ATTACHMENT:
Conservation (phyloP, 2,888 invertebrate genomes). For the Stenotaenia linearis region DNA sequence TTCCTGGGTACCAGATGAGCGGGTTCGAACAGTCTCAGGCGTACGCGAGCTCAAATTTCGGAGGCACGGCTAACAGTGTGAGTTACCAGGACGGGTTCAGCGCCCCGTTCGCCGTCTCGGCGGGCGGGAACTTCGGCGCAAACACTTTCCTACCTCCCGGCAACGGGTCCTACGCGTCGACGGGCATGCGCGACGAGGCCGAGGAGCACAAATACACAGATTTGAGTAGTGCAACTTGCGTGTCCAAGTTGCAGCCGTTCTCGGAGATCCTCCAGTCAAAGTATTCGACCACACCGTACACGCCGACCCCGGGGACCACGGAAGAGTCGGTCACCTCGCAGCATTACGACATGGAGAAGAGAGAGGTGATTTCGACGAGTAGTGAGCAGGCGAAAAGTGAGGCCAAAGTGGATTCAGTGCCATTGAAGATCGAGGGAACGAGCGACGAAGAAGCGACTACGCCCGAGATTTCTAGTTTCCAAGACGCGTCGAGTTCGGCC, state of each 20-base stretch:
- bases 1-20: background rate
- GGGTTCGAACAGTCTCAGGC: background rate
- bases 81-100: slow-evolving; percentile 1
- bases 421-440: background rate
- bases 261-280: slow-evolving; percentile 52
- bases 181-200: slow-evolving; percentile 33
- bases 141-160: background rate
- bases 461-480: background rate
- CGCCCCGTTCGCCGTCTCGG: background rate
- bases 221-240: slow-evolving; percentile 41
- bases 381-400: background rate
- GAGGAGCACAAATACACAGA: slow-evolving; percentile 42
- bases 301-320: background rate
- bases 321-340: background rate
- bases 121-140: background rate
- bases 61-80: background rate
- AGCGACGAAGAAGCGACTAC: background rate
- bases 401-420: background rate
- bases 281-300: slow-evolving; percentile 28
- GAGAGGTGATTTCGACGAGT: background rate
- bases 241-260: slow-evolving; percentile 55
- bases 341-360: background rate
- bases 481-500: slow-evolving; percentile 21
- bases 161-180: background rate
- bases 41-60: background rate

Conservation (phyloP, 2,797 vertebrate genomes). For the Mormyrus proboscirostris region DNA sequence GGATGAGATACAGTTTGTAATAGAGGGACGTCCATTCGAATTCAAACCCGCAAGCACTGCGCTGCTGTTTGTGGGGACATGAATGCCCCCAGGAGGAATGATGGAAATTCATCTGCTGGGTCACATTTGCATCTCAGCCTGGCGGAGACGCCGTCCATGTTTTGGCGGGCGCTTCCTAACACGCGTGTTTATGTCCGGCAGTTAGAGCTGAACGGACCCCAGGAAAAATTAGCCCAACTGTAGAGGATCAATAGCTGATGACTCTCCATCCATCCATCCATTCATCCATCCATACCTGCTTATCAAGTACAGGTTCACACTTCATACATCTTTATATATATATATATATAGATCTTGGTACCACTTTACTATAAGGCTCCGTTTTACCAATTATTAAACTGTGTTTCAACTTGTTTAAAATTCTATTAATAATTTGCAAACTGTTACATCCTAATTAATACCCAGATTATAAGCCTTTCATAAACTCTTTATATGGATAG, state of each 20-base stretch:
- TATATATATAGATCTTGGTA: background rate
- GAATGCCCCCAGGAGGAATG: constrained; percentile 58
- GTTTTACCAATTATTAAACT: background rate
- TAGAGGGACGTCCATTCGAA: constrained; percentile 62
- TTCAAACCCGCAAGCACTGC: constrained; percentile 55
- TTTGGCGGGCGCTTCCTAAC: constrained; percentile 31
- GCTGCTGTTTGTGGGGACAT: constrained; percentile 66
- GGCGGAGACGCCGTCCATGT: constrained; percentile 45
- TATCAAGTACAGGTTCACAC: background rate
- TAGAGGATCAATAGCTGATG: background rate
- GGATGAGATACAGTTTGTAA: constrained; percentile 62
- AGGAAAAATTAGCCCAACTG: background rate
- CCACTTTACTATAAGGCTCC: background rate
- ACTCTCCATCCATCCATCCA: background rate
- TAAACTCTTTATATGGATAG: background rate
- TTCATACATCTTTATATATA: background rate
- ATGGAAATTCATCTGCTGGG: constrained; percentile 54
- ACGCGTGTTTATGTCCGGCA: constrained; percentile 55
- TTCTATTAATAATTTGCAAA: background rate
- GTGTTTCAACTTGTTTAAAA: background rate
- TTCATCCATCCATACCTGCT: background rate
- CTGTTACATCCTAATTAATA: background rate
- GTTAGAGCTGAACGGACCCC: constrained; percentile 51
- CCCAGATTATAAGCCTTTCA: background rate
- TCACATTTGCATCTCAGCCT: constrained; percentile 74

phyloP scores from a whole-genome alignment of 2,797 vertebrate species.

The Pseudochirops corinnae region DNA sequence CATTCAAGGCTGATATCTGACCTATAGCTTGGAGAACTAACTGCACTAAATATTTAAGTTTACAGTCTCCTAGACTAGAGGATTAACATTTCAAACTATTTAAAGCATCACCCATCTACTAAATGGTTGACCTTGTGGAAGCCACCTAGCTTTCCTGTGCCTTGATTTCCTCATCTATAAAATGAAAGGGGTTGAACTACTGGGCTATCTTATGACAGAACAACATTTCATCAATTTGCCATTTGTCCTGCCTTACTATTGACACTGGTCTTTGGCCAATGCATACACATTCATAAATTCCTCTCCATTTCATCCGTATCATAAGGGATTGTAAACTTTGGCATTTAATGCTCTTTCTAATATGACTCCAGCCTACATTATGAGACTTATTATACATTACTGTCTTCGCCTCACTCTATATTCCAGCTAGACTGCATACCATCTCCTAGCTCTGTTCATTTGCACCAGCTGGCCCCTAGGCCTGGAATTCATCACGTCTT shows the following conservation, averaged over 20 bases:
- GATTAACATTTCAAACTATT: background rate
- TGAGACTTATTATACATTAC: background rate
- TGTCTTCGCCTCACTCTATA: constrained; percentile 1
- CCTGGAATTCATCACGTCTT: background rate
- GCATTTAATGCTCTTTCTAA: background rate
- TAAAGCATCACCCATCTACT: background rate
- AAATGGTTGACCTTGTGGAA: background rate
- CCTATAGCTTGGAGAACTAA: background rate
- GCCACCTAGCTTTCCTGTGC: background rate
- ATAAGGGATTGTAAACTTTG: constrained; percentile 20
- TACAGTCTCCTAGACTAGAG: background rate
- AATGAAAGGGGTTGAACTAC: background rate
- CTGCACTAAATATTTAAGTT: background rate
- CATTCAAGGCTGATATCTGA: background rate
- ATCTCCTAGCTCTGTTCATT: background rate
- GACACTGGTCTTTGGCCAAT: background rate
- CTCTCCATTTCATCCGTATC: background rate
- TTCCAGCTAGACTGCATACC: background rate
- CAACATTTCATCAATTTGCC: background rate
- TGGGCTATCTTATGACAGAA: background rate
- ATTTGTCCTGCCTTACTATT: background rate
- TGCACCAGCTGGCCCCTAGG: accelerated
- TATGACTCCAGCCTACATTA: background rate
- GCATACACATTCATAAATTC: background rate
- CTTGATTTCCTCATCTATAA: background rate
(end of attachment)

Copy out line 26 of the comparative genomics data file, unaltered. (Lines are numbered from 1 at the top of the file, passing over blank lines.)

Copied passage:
- bases 41-60: background rate